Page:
Zumpt’s Latin Grammar -- By: Charles Siedhof
BSac 4:15 (Aug 1847) p. 413
Zumpt’s Latin Grammar
[A Grammar of the Latin Language, by C. G. Zumpt, Ph. D., Professor in the University, and Member of the Royal Academy of Berlin. From the ninth edition of the original, adapted to the use of English students by Leonhard Schmitz, Ph. D., late of the University of Bonn. London, 1845.]
In order to examine this valuable work from a proper point of view, and to form an estimate of it not merely as a grammar, but also as an indication of the rate of progress made in classical learning, it will be necessary to direct our attention first to other works of a different character, though of a similar design, which preceded it. At a time when nothing was required of the Latin scholar but an ability to write and speak the language as it had been in common use for centuries in the literary world, a lifeless and uniform method, as represented in the Grammar of J. Lange, of which not less than forty-two editions appeared, would meet the demand in elementary instruction. The circle of knowledge was then exceedingly narrow; and besides, the Germans, at that time, possessed no independent national literature. Consequently, reading was rather oft repeated than widely extended; and thus a great intimacy was contracted with the Roman classics, which compensated, in great measure, for the deficiency in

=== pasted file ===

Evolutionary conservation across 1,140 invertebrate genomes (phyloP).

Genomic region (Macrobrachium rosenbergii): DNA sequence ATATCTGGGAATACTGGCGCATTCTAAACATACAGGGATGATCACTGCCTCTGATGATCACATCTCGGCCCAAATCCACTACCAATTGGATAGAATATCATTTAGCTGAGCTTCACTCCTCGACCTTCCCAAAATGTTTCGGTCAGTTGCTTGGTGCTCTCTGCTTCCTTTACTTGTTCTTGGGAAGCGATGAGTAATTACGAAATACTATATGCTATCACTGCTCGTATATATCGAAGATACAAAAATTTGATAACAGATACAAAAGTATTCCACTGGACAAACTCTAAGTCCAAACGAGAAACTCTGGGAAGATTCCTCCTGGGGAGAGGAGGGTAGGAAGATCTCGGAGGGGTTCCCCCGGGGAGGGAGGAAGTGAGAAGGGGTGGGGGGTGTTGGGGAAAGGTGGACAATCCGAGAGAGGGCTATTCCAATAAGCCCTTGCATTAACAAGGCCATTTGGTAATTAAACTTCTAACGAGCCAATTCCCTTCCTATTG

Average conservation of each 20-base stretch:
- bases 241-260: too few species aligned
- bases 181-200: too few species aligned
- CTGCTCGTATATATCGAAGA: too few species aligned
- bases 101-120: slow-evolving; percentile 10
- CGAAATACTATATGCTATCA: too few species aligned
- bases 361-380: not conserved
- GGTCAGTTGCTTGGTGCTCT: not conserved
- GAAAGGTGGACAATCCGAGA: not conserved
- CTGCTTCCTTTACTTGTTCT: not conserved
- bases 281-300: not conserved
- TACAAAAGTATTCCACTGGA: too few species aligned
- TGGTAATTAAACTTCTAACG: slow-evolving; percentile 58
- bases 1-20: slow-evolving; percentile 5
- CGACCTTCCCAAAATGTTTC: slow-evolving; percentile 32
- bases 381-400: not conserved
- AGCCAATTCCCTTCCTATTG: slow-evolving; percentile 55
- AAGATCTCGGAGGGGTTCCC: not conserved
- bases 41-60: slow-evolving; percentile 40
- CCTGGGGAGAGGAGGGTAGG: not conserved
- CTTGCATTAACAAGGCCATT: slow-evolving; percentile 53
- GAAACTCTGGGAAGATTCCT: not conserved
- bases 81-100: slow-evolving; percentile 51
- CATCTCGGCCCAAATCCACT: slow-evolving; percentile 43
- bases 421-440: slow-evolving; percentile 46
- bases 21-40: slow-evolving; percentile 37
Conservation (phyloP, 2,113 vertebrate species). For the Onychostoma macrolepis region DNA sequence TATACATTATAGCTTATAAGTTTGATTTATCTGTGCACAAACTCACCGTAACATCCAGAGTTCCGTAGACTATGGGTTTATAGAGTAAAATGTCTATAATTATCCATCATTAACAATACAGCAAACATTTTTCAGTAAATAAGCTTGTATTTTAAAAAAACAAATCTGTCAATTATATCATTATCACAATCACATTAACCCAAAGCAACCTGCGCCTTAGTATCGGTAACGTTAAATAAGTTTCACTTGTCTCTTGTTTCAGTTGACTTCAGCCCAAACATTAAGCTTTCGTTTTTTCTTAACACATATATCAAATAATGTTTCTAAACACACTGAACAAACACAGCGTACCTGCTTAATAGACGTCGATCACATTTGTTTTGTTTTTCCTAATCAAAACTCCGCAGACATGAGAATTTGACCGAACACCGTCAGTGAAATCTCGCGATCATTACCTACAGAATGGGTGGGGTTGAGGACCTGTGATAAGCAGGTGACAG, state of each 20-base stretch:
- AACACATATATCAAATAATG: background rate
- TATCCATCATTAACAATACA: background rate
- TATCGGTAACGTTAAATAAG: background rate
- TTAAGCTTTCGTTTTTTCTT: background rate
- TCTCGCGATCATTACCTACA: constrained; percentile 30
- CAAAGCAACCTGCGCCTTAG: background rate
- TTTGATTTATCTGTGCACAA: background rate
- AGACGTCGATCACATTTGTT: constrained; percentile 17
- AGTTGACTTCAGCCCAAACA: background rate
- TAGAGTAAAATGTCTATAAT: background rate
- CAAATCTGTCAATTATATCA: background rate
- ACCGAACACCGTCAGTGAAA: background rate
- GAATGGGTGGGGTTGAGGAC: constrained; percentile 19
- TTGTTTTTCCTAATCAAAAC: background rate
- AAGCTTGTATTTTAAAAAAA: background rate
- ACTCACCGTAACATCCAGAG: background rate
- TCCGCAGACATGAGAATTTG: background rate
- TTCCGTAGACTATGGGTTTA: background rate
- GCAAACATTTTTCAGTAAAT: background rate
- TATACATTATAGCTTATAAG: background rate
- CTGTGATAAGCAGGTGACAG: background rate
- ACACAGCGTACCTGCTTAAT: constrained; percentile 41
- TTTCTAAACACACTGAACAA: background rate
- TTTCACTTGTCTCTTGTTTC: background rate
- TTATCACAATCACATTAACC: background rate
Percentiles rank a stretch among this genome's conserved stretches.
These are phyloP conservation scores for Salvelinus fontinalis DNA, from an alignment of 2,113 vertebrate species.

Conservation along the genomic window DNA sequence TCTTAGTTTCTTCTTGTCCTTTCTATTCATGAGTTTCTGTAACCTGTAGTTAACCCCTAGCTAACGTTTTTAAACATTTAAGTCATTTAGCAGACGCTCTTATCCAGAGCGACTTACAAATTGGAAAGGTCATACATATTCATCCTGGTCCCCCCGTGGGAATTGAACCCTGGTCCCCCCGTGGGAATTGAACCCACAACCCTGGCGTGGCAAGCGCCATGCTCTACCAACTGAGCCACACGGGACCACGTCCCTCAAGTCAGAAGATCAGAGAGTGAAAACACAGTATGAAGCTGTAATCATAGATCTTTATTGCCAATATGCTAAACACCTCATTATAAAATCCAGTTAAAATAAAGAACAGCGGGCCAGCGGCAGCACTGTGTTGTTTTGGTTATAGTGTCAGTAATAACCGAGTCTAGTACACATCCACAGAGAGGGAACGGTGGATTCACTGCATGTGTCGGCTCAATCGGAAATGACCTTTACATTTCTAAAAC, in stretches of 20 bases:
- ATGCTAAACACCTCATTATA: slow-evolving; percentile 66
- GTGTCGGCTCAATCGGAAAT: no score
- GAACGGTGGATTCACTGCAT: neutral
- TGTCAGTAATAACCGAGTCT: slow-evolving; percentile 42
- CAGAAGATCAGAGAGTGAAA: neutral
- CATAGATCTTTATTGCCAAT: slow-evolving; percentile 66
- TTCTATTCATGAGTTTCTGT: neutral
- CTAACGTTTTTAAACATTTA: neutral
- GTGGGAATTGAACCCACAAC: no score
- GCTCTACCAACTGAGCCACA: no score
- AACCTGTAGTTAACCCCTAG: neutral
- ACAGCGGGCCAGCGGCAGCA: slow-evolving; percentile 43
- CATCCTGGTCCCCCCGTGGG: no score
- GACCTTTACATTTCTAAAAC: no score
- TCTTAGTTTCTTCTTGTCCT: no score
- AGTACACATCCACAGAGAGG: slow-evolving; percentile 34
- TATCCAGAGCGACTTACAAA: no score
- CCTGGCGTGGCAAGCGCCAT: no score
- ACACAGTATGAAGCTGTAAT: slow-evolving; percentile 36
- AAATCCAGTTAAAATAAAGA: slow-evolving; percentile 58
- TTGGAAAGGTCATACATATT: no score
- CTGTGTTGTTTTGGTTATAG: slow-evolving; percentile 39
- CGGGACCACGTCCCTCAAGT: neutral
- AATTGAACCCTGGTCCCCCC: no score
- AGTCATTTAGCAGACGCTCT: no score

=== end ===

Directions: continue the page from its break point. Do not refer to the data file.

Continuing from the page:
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grammatical training. But an age of independent inquiry succeeded; the trammels of tradition were by degrees thrown off; and scholars were disposed to look into the nature of things, each for himself, more fearlessly and searchingly. Now Basedow made his appearance. With a keen glance, he discovered and exposed the defective character and bad influence of a merely mechanical system of education; but by maintaining that nothing except what was of direct practical utility should be studied by the young, he fell into the opposite extreme, which, in the end, would necessarily produce a reaction. According to his view, since language was but the mere expression of thought, it could best be acquired orally. Consequently grammars should be banished from the schools. From this point of view, the venerable Campe could say that the inventor of the spinning wheel deserved to be held in higher estimation than the author of the Iliad and the Odyssey. It was in allusion to this school that Ernesti said, “the mother-tongue (Frau Muttersprache), becoming proud of her new distinction as mistress, threatens to turn the Latin out of doors.” Here, as in all controversies, there were violent partisans on both sides, fighting desperately for existence, and a third class who acted the part of mediators. The philologists of the old school looked with a friendly eye upon these last, whose aim was not to neglec...
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